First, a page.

What does the 25%, 30% and 40% non-retail use mean?

This is the proportion of floorspace we want to be non-retail use. It includes uses like medical centres, childcare centres, offices and gyms amongst others. These targets apply to activity centres depending on size with the largest (Fountain Gate Narre Warren CBD) having the highest target of 40%, and smaller centres (such as Autumn Place or Selandra Rise) having 25% non-retail use. By locating more jobs within Casey, residents won’t have to travel as far for work. Driving shorter distances will reduce congestion for others that travel outside Casey.

There are lots of businesses in local residential streets. How is this?

The State-wide sections of the planning scheme allow for some small businesses and community facilities in residential areas. This includes things like small convenience shops (milk bars), doctors’ offices, places of worship and childcare centres. The revised local policy in the Casey Planning Scheme provides clear guidance on when these facilities are suitable in relation to size/scale of the building, operating hours, location and required landscaping. Large facilities servicing a larger community should be located in activity centres.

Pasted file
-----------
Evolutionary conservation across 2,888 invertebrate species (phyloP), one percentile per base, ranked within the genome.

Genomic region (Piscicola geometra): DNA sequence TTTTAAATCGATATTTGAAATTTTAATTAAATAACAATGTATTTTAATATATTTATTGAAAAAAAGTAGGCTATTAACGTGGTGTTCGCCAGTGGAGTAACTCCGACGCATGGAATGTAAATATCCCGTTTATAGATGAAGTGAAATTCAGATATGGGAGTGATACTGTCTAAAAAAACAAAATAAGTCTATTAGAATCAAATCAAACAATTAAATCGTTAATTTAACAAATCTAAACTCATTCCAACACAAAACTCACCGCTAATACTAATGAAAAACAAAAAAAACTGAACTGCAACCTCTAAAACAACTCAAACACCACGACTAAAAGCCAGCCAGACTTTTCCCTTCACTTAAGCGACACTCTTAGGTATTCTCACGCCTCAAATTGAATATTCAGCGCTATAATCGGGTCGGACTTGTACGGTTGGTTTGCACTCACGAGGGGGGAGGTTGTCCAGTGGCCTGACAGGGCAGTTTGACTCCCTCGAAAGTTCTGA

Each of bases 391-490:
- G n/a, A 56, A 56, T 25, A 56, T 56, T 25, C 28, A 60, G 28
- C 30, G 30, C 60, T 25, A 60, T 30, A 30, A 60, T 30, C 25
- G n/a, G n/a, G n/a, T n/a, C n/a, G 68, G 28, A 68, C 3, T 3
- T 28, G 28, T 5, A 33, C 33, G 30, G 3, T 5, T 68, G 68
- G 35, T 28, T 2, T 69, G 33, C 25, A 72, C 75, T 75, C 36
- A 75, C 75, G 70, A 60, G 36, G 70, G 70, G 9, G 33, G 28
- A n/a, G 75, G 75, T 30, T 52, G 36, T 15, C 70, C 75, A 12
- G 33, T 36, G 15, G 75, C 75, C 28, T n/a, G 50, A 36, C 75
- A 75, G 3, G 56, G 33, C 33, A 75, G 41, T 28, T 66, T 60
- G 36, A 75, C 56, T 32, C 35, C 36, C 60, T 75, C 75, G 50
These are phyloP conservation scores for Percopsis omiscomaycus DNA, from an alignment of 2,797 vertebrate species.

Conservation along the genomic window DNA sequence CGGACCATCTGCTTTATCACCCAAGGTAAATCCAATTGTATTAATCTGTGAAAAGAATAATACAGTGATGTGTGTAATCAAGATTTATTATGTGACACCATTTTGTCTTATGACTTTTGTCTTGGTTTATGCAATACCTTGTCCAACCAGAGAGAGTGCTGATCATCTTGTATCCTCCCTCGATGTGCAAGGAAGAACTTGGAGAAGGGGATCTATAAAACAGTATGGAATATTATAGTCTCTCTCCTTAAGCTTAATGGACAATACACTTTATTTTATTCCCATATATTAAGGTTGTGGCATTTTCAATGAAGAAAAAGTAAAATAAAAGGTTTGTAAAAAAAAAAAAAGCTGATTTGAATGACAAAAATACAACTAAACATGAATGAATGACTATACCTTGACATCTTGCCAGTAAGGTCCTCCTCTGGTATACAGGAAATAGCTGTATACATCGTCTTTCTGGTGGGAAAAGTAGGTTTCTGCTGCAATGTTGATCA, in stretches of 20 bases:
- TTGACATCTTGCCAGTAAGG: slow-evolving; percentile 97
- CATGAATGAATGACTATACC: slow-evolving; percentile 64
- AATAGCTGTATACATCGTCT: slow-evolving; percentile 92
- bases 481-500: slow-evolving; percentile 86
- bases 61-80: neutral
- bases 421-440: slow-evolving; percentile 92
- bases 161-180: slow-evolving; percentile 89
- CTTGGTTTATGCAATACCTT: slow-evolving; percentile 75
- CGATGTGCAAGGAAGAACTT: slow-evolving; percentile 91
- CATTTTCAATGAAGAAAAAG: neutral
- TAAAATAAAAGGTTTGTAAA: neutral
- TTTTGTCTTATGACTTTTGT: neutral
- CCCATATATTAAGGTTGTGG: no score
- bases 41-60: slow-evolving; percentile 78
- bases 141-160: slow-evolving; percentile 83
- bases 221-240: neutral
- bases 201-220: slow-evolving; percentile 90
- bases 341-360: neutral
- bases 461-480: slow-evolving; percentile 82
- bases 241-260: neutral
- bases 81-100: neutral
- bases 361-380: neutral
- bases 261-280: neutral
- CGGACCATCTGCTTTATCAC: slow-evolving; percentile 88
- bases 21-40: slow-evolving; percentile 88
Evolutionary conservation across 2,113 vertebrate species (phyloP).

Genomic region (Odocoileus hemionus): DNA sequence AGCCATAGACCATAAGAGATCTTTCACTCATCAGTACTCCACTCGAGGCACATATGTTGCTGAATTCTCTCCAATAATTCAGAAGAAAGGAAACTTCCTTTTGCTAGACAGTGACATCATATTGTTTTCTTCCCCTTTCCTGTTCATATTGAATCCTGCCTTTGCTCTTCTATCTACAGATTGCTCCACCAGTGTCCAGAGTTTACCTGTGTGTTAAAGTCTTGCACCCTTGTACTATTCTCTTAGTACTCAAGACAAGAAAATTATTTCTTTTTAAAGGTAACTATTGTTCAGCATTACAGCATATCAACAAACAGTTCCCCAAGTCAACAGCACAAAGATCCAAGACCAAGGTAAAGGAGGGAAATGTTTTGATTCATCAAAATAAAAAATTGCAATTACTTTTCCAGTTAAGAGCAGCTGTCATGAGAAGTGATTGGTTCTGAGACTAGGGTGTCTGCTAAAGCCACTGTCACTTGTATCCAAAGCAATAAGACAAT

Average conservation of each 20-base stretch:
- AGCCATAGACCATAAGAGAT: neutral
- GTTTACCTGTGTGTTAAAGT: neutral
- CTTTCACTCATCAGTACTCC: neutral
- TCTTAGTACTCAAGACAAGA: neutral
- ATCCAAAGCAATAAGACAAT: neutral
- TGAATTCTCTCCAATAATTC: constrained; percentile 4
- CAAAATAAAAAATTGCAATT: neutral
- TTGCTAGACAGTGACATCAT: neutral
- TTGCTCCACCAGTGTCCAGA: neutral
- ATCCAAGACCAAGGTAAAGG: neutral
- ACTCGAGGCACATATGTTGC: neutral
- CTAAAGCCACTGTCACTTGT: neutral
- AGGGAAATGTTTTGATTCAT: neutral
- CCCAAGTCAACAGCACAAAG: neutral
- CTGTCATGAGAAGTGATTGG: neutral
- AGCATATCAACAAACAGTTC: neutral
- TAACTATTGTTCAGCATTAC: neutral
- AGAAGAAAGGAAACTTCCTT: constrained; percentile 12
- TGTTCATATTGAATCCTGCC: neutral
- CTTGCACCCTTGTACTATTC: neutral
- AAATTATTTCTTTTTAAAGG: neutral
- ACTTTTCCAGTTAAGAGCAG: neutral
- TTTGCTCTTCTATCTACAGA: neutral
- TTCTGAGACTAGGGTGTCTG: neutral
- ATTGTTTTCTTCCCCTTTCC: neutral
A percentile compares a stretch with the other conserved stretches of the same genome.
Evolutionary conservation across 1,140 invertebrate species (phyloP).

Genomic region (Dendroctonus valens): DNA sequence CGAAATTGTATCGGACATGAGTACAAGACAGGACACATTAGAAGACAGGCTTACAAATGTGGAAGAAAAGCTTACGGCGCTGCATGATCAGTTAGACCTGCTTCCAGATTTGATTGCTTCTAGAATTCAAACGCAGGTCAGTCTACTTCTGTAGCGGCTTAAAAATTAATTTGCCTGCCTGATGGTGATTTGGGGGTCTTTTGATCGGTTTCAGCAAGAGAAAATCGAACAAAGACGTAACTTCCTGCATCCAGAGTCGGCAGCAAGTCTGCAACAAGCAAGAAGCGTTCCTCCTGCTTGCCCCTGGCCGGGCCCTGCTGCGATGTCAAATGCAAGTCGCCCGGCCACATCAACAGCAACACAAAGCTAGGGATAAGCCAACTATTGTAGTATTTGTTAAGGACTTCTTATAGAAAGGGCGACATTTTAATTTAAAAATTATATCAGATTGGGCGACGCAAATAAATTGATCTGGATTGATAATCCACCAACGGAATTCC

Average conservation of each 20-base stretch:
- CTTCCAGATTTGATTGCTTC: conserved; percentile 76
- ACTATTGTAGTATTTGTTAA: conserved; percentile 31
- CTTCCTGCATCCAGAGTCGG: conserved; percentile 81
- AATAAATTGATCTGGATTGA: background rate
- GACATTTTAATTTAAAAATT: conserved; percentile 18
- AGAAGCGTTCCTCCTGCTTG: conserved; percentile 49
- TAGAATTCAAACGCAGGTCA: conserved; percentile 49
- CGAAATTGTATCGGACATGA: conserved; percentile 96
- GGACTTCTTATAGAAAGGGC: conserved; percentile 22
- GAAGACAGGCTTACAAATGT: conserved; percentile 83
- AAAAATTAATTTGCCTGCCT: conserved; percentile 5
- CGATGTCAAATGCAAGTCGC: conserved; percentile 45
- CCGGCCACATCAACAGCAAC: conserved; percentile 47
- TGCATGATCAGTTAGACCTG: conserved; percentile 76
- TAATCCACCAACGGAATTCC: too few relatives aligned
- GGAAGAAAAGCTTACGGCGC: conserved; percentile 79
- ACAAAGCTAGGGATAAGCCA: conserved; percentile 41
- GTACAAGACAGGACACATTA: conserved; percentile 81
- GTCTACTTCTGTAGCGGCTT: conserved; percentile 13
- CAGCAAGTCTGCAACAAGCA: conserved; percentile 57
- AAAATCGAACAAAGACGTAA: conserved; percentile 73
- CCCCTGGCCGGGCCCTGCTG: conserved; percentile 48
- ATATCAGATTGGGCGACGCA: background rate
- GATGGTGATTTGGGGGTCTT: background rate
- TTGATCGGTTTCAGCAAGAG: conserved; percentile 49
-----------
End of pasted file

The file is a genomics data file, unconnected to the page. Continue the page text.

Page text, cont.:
How do activity centres reduce car travel?

Activity centres are spread throughout the City of Casey. Almost all houses in the urban areas are within a 20-minute walk of an activity centre, and many being less than a 10-minute walk. This means that residents can access some services locally, without always needing their car. Combining services at larger centres can also reduce car trips, as it means multiple needs can be serviced in one car trip. Residents can visit the gym, then grab some groceries all without moving the car, or pick up groceries and kids from childcare at the same time, all reducing travel time. But more importantly these reduced car trips lead to fewer cars on the road and less congestion, which means less travel time for other residents on the road.

What’s the difference between the Activity Centres Strategy and Amendment C258?